The Bolt EV was the earliest non-Tesla EV that complied with current battery specifications. Although the Bolt has several drawbacks (55 kW charging), it has proven to be extremely, extremely good at resisting degradation, even when utilized as an Uber or in other heavily-driven and frequently-charged situations. There are many “I know a guy” stories with Bolts that have traveled more over 200,000 miles with no degradation, but this is hearsay and we can’t depend on it. However, one owner who put 150,000 miles on it and recorded it on tape did so:
It’s impressive that for him, the capacity was still between 88% and 91% of the initially available capacity. It also demonstrates that it would be simple for affordable EVs to reach high mileage of 180,000 miles while still having a range of more than 80%.
DOES THE CREATION OF THIS STANDARD REQUIRE A GOVERNMENT MANdate? Barry believes that legislation mandating a longer warranty beyond the current 8-year, 100,000-mile battery warranty should be passed by the US government (and possibly other countries as well). Let’s keep in mind that the government warranty requirement simply demands that the battery work after that long and does not require a percentage of original range before discussing the options.
It’s significant to remember that not all manufacturers follow the basic minimum mandated by federal law. Some manufacturers provide 8-year battery guarantees with unlimited mileage. For certain of its EVs, Hyundai even provides an unlimited warranty with no year or mileage restrictions. Therefore, we don’t necessarily have to play the legislative card and hope that a certain statute may pass a hostile legislature or avoid being later repealed.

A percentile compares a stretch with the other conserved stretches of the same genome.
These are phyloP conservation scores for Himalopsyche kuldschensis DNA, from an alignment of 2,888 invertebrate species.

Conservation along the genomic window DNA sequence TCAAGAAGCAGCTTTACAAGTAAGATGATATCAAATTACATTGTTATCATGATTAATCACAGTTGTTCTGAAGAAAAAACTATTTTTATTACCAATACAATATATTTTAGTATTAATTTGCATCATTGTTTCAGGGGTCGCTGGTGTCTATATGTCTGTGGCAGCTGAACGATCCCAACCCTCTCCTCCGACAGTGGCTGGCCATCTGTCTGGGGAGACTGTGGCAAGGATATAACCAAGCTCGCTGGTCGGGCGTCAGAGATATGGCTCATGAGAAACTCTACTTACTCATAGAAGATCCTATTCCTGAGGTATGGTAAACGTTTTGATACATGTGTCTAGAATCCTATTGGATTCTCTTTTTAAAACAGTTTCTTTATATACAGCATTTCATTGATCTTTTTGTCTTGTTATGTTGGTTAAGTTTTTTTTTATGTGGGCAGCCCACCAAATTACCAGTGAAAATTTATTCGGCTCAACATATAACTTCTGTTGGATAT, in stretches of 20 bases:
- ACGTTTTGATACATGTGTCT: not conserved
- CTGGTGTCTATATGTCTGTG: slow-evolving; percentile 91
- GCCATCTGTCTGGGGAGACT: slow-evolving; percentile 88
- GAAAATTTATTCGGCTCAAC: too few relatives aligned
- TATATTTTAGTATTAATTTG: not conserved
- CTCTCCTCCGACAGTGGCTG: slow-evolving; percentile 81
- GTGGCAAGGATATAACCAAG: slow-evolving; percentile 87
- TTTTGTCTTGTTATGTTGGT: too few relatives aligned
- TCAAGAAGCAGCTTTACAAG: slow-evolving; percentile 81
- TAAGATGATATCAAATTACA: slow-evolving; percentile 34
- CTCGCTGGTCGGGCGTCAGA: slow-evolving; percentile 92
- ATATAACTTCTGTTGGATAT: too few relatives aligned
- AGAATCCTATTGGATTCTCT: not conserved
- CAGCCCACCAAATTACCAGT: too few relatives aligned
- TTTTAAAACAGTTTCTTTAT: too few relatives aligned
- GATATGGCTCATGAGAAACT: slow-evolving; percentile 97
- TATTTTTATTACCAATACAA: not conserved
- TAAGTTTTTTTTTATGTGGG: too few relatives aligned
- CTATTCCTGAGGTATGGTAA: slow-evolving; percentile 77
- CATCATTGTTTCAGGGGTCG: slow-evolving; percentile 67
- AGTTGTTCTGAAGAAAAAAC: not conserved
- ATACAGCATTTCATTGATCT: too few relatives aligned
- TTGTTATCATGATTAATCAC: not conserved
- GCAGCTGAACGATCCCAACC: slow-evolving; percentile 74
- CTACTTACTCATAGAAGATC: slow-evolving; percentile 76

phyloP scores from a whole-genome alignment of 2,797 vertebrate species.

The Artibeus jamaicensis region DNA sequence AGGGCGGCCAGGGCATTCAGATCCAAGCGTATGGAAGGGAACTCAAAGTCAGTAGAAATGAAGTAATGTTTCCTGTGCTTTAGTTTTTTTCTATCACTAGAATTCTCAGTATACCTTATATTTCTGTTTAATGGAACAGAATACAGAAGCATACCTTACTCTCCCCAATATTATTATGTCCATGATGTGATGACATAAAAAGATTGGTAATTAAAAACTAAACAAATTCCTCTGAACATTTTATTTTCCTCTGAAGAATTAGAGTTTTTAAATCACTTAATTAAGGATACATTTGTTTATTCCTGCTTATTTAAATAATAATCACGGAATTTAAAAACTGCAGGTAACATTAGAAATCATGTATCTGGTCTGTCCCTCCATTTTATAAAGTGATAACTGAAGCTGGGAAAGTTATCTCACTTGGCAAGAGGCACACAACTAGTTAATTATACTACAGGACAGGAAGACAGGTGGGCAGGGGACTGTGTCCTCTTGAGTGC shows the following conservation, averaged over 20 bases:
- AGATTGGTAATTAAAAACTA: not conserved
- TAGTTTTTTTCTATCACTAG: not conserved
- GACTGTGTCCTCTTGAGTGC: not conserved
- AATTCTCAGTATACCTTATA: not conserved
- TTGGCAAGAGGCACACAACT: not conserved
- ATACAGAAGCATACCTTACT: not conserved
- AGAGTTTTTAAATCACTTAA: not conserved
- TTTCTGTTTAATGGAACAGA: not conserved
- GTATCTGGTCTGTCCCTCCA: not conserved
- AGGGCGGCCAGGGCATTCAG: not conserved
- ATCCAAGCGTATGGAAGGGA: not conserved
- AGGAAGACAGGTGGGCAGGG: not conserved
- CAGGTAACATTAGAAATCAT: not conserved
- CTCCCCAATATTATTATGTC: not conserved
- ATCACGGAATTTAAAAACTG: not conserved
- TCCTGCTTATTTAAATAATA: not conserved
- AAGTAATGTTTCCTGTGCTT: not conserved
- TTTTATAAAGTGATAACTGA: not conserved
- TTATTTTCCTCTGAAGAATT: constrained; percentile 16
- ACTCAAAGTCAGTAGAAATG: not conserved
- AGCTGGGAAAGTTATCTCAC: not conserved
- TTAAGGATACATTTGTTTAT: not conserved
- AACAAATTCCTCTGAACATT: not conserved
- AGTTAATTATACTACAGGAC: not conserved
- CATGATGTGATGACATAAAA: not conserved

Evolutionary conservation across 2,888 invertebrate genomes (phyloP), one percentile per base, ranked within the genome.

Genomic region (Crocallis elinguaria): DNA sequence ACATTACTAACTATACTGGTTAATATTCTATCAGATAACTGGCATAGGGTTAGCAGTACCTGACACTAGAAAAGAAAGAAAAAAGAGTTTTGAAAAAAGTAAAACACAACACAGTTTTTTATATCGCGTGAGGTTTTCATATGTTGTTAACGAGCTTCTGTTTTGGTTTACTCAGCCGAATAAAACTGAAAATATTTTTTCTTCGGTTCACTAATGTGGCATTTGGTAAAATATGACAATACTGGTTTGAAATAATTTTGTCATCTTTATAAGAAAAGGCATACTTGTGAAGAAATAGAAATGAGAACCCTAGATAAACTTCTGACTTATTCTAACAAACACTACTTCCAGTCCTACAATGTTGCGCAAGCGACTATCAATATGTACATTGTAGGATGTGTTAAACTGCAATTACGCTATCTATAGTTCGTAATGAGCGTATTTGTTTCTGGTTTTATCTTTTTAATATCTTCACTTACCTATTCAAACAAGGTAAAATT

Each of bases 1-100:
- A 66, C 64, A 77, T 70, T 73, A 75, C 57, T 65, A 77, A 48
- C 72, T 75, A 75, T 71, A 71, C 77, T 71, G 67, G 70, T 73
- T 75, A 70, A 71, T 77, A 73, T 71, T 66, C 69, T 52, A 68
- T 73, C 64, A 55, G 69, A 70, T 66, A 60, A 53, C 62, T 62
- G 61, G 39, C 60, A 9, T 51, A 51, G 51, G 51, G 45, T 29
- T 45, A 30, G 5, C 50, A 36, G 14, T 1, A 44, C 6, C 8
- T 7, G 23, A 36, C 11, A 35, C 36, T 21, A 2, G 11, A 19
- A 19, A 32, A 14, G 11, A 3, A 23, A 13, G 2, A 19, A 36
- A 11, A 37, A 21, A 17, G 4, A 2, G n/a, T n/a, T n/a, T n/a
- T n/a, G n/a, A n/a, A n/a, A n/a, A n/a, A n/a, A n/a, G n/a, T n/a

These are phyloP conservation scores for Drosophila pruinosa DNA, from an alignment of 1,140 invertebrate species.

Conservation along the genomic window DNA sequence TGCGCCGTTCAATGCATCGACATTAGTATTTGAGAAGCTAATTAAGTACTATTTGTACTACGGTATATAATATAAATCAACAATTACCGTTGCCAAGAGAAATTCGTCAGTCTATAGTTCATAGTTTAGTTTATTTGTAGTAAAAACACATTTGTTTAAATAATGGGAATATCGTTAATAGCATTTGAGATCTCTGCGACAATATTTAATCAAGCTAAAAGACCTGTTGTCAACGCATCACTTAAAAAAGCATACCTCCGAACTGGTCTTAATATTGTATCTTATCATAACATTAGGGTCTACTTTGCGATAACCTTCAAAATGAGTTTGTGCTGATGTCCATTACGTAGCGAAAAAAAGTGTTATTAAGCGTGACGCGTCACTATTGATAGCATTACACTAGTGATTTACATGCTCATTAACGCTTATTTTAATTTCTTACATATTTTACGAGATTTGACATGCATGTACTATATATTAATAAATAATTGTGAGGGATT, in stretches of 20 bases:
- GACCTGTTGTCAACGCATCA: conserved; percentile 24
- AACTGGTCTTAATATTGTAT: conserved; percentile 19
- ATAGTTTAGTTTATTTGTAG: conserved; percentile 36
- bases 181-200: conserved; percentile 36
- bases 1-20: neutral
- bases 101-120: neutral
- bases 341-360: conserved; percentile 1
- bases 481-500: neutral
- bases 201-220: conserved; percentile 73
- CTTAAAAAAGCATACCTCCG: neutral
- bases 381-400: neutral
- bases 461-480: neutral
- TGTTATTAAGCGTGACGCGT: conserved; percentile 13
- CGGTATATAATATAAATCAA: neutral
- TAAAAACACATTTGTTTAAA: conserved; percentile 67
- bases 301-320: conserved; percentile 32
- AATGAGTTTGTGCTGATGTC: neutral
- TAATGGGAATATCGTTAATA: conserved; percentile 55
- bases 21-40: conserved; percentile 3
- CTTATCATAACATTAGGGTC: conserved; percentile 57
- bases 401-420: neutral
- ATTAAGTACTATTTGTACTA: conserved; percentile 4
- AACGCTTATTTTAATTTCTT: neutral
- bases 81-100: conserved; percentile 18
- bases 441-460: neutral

However, there are other options. One possibility is to encourage manufacturers and EV advocacy groups to campaign for a standard. It could even be possible to persuade the automotive media to embrace a broad notion of what a battery warranty ought to entail and to mention it in reviews and other coverage when a business provides a subpar guarantee rather than one that is adequate.
A very lengthy warranty may not even be necessary. People today still believe that hybrid vehicles are too risky from a financial standpoint. They are partially correct because getting a Prius battery changed at a Toyota dealer costs well over $3,000 when it is not covered by warranty. However, if you have a car that is out of warranty and needs work, you shouldn’t take it to a dealer, according to everyone who knows anything about them. They aren’t referred to as “stealerships” just because it rhymes.
However, the price of smaller hybrid batteries has significantly decreased from outside sources. For considerably under $1,000, you can typically find someone who will come to your home and install a reconditioned hybrid battery (sometimes with a limited guarantee). It’s also true that third party companies are beginning to work with out-of-warranty electric vehicles (EVs) to refurbish battery packs and provide other services for less money than a battery replacement from the battery manufacturer, thus this trend is continuing.
It’s possible that the situation for out-of-warranty vehicles isn’t as dire as it initially appears. By the time many EVs require out-of-warranty repair, the cost might be reasonable and might even include getting a battery with a longer lifespan and greater range.
Rivian donated the featured image.